‘Well,’ ‘Muerte,’ ‘Tattoo’ Presented Ventana Sur

Variety essays a pick of the pics screening at the Latin America’s biggest film market

A selection of titles screening at Ventana Sur, most finished, a few works in progress, outside already announced selections for Primer Corte and Blood Window. Some may attach sales agents as Ventana Sur begins.

7TH FLOOR (Patxi Amezcua, Spain-Argentina) A thriller co-starring Ricardo Darin and Belen Rueda which boasts robust B.O. in Argentina and Spain and strong sales, led by a Fox pick-up for North America, Latin America and Spain. S: Film Factory Ent.

ALL ABOUT THE FEATHERS (Neto Villalobos, Costa Rica) A feel-good dramedy about a bored security guard’s budding bromance with his rooster, which he trains as a gamecock, abetted by motley oddball types played by non-pros. BAL’s Sinsistema prize and Miami’s Encuentros. S: UDI

ALMOST THIRTY (Alejandro Sugich López Arias, Mexico) A romcom about thirtysomethings facing the dilemma of settling-down or pursuing their dreams.  S: KA Films

THE AMAZING CATFISH (Claudia Sainte Luce, Mexico) Or the Amazing Strong Seller: Winning Ventana Sur’s 2012 Primer Corte, picked up by Pyramide Intl., which has a habit of turning Ventana Sur standouts into fest prizes and sales – think “Leap Year” and “Clandestine Childhood” – Sainte Luce’s rumbustious family portrait doesn’t stop winning plaudits – at Locarno, Toronto, Biarritz, Baja, Gijon and Mar del Plata – or  pulling down major territory deals. U.S. distribution now in the offing.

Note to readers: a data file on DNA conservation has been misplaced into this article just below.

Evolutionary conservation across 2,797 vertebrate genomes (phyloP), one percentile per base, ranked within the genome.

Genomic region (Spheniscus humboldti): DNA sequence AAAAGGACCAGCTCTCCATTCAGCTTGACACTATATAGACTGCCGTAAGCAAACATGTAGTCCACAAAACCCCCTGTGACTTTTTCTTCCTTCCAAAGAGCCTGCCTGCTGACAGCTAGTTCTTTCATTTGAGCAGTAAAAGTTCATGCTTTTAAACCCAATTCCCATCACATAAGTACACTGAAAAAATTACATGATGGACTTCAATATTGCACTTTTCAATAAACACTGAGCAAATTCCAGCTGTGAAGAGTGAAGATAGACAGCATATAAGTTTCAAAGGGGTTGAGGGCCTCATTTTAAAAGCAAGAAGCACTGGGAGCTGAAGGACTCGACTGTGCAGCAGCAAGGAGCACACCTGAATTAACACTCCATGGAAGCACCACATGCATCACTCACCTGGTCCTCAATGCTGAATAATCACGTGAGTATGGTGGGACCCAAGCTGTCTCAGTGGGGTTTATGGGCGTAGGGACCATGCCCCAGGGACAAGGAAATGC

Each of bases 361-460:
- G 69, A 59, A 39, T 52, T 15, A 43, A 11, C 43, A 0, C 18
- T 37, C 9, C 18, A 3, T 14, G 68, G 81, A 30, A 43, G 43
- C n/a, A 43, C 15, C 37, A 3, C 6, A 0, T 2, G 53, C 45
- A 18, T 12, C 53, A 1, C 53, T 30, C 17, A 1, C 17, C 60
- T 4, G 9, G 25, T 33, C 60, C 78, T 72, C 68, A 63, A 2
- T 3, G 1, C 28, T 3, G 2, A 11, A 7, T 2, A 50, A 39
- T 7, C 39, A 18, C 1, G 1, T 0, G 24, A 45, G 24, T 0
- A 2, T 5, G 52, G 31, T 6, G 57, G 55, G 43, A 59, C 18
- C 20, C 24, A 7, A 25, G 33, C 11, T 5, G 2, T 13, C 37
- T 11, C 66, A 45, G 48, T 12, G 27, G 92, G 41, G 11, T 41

ANINA (Alfredo Soderguit, Uruguay-Colombia) Exquisite whimsical 2D animation feature about a little-girl’s early coming of age which won Cartagena and is Uruguay’s Oscar submission.

ASIER AND I (Aitor Merino, Ecuador-Spain) A post ETA-ceasefire docu-feature dramedy, structured as a personal diary drawing on the director’s experience, narrated to camera by the percipiently confused Merino.

CLUB SANDWICH (Fernando Eimbcke, Mexico) Eimbcke’s critically-admired follow-up to “Duck Season” and “Lake Tahoo,” a portrait of a mother’s final acceptance of her son’s passage into young adulthood, laced with humor and observational detail. S: Funny Balloons

CUT DOWN KITE (Diego Ayala, Anibal Jofre, Chile) The second favorite at Locarno’s Chile-focused Carte Blanche last August, the slight, but liked tale of across-the-tracks love between a juvenile detention center monitor and a 16-year-old inmate. Played Rome Festival competition.